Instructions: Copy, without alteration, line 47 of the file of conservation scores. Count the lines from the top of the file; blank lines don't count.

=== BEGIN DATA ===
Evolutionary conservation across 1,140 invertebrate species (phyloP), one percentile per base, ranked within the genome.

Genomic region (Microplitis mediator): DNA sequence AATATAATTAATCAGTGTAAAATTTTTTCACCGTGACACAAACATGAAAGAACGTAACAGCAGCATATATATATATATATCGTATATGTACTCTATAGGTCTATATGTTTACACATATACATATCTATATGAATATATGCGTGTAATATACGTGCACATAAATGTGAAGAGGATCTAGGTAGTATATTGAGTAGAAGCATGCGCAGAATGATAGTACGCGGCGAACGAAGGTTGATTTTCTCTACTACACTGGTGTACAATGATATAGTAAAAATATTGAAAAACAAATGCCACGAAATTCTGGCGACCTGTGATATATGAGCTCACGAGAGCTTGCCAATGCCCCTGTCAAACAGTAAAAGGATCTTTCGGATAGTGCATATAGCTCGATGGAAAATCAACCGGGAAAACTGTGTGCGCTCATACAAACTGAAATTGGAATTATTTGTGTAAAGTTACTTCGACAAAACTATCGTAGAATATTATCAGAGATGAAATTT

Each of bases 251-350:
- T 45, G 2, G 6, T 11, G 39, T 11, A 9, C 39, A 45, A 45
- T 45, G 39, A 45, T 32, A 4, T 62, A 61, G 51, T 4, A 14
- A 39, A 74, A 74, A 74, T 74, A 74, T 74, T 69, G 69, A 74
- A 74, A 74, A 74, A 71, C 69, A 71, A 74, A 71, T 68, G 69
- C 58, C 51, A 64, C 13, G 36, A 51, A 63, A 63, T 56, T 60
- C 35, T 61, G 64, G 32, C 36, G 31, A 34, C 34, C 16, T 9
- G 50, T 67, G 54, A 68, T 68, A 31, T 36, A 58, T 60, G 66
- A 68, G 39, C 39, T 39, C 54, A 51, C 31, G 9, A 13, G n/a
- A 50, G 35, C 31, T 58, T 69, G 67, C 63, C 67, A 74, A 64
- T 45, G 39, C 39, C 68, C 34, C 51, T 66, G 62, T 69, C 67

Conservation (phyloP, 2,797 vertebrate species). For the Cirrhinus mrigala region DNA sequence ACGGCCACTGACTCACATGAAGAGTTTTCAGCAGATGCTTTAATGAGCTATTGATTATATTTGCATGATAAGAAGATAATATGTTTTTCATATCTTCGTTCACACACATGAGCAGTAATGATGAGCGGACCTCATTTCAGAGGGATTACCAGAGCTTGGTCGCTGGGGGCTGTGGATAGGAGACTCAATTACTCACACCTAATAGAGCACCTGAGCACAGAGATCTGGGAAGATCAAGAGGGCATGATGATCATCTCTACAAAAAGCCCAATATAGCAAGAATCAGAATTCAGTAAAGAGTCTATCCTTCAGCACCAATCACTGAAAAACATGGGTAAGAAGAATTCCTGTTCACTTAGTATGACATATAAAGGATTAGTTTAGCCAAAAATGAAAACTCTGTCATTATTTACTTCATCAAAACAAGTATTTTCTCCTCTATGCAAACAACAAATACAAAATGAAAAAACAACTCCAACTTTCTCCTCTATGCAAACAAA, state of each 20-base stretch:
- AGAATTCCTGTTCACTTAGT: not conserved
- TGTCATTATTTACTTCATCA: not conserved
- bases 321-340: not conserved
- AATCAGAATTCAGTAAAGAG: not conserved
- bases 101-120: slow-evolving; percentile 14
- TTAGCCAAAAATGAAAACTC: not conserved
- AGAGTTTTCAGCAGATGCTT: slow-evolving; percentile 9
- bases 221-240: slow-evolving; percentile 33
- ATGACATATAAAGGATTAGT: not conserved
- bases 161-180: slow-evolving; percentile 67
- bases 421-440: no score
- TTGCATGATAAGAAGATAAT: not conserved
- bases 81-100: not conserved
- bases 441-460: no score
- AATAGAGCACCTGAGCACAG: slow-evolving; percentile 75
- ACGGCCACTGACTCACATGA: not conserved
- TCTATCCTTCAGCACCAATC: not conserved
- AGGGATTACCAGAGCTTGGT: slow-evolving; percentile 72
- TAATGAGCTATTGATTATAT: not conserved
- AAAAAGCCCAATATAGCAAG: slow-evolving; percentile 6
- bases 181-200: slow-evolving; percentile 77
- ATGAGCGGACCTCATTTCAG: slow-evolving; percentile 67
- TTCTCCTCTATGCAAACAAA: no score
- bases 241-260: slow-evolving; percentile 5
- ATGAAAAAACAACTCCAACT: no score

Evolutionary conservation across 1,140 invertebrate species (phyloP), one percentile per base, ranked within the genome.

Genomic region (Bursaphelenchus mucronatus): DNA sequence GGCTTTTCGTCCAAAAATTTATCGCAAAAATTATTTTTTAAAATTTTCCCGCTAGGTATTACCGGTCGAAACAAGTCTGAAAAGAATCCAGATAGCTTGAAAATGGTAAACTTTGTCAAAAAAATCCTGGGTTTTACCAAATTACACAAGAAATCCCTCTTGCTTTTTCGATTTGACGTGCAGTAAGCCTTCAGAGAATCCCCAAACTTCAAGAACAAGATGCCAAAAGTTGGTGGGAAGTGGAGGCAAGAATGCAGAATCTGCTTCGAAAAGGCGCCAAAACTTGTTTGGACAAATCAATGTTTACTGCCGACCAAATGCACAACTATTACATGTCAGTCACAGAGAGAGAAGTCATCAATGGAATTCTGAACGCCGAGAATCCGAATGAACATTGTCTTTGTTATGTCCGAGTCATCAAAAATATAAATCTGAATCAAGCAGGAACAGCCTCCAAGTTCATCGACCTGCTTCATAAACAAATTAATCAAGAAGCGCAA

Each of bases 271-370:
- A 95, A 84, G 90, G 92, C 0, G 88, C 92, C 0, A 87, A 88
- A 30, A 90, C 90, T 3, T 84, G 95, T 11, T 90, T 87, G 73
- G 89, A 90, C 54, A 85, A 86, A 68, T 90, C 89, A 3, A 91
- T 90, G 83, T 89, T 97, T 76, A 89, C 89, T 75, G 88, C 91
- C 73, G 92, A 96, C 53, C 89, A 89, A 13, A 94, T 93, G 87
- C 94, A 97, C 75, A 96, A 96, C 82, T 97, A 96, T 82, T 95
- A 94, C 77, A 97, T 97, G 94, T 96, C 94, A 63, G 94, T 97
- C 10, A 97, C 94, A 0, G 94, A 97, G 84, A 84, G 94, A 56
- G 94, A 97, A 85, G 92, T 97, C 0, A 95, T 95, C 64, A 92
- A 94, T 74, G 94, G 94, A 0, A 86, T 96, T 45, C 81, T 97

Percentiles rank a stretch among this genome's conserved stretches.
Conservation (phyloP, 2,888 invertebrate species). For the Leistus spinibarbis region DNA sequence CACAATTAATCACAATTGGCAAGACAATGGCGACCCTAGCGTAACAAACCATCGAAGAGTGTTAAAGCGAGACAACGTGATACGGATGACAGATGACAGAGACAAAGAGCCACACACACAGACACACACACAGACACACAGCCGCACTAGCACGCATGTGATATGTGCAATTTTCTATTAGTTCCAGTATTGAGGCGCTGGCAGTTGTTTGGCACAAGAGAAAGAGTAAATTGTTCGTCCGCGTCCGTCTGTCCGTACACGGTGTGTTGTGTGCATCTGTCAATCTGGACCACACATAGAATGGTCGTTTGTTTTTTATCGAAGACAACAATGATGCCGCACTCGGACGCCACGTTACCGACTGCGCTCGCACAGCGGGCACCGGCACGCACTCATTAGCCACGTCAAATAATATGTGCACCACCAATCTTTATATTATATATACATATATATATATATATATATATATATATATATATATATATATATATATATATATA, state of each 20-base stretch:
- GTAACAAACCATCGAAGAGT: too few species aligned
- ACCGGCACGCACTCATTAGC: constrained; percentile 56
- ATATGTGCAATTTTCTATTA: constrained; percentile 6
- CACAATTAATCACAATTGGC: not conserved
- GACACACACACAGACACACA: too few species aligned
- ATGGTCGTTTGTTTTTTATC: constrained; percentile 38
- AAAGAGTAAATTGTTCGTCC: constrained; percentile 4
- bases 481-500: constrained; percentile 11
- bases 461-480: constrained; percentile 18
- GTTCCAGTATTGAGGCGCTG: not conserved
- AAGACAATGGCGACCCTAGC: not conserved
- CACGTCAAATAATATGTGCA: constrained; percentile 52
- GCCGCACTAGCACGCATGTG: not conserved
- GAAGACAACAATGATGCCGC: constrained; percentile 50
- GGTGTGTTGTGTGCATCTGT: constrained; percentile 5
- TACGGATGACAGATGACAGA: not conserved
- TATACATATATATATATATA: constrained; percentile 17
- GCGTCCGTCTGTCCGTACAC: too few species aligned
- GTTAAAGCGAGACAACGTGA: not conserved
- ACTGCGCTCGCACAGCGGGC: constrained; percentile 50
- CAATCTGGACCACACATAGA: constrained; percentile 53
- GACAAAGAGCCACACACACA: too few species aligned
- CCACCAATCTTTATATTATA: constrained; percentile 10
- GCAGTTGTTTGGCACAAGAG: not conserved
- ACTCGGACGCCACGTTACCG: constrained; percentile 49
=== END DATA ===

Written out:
- C 73, G 92, A 96, C 53, C 89, A 89, A 13, A 94, T 93, G 87